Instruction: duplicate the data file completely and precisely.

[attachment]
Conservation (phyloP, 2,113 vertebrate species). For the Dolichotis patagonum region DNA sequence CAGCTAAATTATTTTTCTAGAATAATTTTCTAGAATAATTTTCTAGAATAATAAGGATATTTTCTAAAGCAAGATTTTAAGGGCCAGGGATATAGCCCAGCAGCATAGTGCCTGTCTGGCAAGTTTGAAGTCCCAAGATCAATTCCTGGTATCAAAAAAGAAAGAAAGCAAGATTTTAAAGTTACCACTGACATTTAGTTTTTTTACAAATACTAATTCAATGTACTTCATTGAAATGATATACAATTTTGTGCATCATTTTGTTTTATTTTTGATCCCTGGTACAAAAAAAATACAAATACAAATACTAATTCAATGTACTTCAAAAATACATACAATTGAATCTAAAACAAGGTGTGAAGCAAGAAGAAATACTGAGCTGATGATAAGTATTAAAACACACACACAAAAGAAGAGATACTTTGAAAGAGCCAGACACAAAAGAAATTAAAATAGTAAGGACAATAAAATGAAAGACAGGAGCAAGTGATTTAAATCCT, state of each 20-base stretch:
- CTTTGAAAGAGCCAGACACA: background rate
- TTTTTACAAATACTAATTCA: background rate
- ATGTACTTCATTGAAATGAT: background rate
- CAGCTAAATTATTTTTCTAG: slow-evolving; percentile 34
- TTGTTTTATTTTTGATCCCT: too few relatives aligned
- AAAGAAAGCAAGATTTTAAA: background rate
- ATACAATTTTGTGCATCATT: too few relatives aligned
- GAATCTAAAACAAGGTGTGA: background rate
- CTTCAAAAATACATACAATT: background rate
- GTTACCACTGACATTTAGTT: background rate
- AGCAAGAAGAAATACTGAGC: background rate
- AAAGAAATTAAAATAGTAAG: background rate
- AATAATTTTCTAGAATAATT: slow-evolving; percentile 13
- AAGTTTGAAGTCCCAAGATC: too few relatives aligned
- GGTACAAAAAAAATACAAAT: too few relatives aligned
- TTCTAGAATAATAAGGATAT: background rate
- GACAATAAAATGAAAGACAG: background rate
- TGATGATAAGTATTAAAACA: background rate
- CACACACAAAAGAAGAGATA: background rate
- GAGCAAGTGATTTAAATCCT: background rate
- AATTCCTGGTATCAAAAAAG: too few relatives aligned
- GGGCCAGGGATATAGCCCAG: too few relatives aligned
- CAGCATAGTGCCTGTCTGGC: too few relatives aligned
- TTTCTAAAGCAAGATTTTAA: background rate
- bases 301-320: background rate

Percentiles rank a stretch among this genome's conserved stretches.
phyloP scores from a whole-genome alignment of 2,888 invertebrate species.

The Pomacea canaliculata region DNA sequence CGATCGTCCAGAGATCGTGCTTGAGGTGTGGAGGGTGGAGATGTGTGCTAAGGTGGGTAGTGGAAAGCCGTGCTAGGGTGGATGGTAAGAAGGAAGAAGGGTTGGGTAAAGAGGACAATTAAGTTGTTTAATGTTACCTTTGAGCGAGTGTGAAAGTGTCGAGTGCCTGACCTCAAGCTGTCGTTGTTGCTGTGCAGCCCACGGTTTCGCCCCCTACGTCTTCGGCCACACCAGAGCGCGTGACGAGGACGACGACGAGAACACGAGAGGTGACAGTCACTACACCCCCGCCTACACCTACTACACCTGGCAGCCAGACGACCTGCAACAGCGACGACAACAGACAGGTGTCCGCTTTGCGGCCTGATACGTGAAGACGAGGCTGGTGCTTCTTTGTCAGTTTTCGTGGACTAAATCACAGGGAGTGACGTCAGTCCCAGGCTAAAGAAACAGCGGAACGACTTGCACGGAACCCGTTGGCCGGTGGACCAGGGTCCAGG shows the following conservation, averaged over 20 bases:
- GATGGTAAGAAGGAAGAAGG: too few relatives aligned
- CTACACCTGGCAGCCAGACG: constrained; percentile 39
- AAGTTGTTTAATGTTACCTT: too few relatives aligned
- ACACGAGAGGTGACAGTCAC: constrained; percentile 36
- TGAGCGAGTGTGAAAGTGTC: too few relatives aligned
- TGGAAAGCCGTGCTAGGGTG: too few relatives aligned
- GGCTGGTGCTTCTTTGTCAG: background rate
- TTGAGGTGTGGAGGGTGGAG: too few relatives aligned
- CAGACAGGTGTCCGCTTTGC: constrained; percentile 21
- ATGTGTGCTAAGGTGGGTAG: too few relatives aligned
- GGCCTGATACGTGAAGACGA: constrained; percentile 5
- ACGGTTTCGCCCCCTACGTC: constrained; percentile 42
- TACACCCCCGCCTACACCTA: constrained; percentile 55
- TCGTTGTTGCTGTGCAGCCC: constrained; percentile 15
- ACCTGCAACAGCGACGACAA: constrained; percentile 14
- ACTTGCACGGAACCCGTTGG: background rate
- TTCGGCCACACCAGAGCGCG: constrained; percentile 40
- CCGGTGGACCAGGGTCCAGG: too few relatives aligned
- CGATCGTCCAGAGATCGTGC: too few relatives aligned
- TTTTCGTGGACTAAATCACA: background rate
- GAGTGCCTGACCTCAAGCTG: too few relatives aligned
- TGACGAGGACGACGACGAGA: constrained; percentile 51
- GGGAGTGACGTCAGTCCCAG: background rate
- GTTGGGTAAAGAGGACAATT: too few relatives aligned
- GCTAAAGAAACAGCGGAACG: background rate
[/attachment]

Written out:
Conservation (phyloP, 2,113 vertebrate species). For the Dolichotis patagonum region DNA sequence CAGCTAAATTATTTTTCTAGAATAATTTTCTAGAATAATTTTCTAGAATAATAAGGATATTTTCTAAAGCAAGATTTTAAGGGCCAGGGATATAGCCCAGCAGCATAGTGCCTGTCTGGCAAGTTTGAAGTCCCAAGATCAATTCCTGGTATCAAAAAAGAAAGAAAGCAAGATTTTAAAGTTACCACTGACATTTAGTTTTTTTACAAATACTAATTCAATGTACTTCATTGAAATGATATACAATTTTGTGCATCATTTTGTTTTATTTTTGATCCCTGGTACAAAAAAAATACAAATACAAATACTAATTCAATGTACTTCAAAAATACATACAATTGAATCTAAAACAAGGTGTGAAGCAAGAAGAAATACTGAGCTGATGATAAGTATTAAAACACACACACAAAAGAAGAGATACTTTGAAAGAGCCAGACACAAAAGAAATTAAAATAGTAAGGACAATAAAATGAAAGACAGGAGCAAGTGATTTAAATCCT, state of each 20-base stretch:
- CTTTGAAAGAGCCAGACACA: background rate
- TTTTTACAAATACTAATTCA: background rate
- ATGTACTTCATTGAAATGAT: background rate
- CAGCTAAATTATTTTTCTAG: slow-evolving; percentile 34
- TTGTTTTATTTTTGATCCCT: too few relatives aligned
- AAAGAAAGCAAGATTTTAAA: background rate
- ATACAATTTTGTGCATCATT: too few relatives aligned
- GAATCTAAAACAAGGTGTGA: background rate
- CTTCAAAAATACATACAATT: background rate
- GTTACCACTGACATTTAGTT: background rate
- AGCAAGAAGAAATACTGAGC: background rate
- AAAGAAATTAAAATAGTAAG: background rate
- AATAATTTTCTAGAATAATT: slow-evolving; percentile 13
- AAGTTTGAAGTCCCAAGATC: too few relatives aligned
- GGTACAAAAAAAATACAAAT: too few relatives aligned
- TTCTAGAATAATAAGGATAT: background rate
- GACAATAAAATGAAAGACAG: background rate
- TGATGATAAGTATTAAAACA: background rate
- CACACACAAAAGAAGAGATA: background rate
- GAGCAAGTGATTTAAATCCT: background rate
- AATTCCTGGTATCAAAAAAG: too few relatives aligned
- GGGCCAGGGATATAGCCCAG: too few relatives aligned
- CAGCATAGTGCCTGTCTGGC: too few relatives aligned
- TTTCTAAAGCAAGATTTTAA: background rate
- bases 301-320: background rate

Percentiles rank a stretch among this genome's conserved stretches.
phyloP scores from a whole-genome alignment of 2,888 invertebrate species.

The Pomacea canaliculata region DNA sequence CGATCGTCCAGAGATCGTGCTTGAGGTGTGGAGGGTGGAGATGTGTGCTAAGGTGGGTAGTGGAAAGCCGTGCTAGGGTGGATGGTAAGAAGGAAGAAGGGTTGGGTAAAGAGGACAATTAAGTTGTTTAATGTTACCTTTGAGCGAGTGTGAAAGTGTCGAGTGCCTGACCTCAAGCTGTCGTTGTTGCTGTGCAGCCCACGGTTTCGCCCCCTACGTCTTCGGCCACACCAGAGCGCGTGACGAGGACGACGACGAGAACACGAGAGGTGACAGTCACTACACCCCCGCCTACACCTACTACACCTGGCAGCCAGACGACCTGCAACAGCGACGACAACAGACAGGTGTCCGCTTTGCGGCCTGATACGTGAAGACGAGGCTGGTGCTTCTTTGTCAGTTTTCGTGGACTAAATCACAGGGAGTGACGTCAGTCCCAGGCTAAAGAAACAGCGGAACGACTTGCACGGAACCCGTTGGCCGGTGGACCAGGGTCCAGG shows the following conservation, averaged over 20 bases:
- GATGGTAAGAAGGAAGAAGG: too few relatives aligned
- CTACACCTGGCAGCCAGACG: constrained; percentile 39
- AAGTTGTTTAATGTTACCTT: too few relatives aligned
- ACACGAGAGGTGACAGTCAC: constrained; percentile 36
- TGAGCGAGTGTGAAAGTGTC: too few relatives aligned
- TGGAAAGCCGTGCTAGGGTG: too few relatives aligned
- GGCTGGTGCTTCTTTGTCAG: background rate
- TTGAGGTGTGGAGGGTGGAG: too few relatives aligned
- CAGACAGGTGTCCGCTTTGC: constrained; percentile 21
- ATGTGTGCTAAGGTGGGTAG: too few relatives aligned
- GGCCTGATACGTGAAGACGA: constrained; percentile 5
- ACGGTTTCGCCCCCTACGTC: constrained; percentile 42
- TACACCCCCGCCTACACCTA: constrained; percentile 55
- TCGTTGTTGCTGTGCAGCCC: constrained; percentile 15
- ACCTGCAACAGCGACGACAA: constrained; percentile 14
- ACTTGCACGGAACCCGTTGG: background rate
- TTCGGCCACACCAGAGCGCG: constrained; percentile 40
- CCGGTGGACCAGGGTCCAGG: too few relatives aligned
- CGATCGTCCAGAGATCGTGC: too few relatives aligned
- TTTTCGTGGACTAAATCACA: background rate
- GAGTGCCTGACCTCAAGCTG: too few relatives aligned
- TGACGAGGACGACGACGAGA: constrained; percentile 51
- GGGAGTGACGTCAGTCCCAG: background rate
- GTTGGGTAAAGAGGACAATT: too few relatives aligned
- GCTAAAGAAACAGCGGAACG: background rate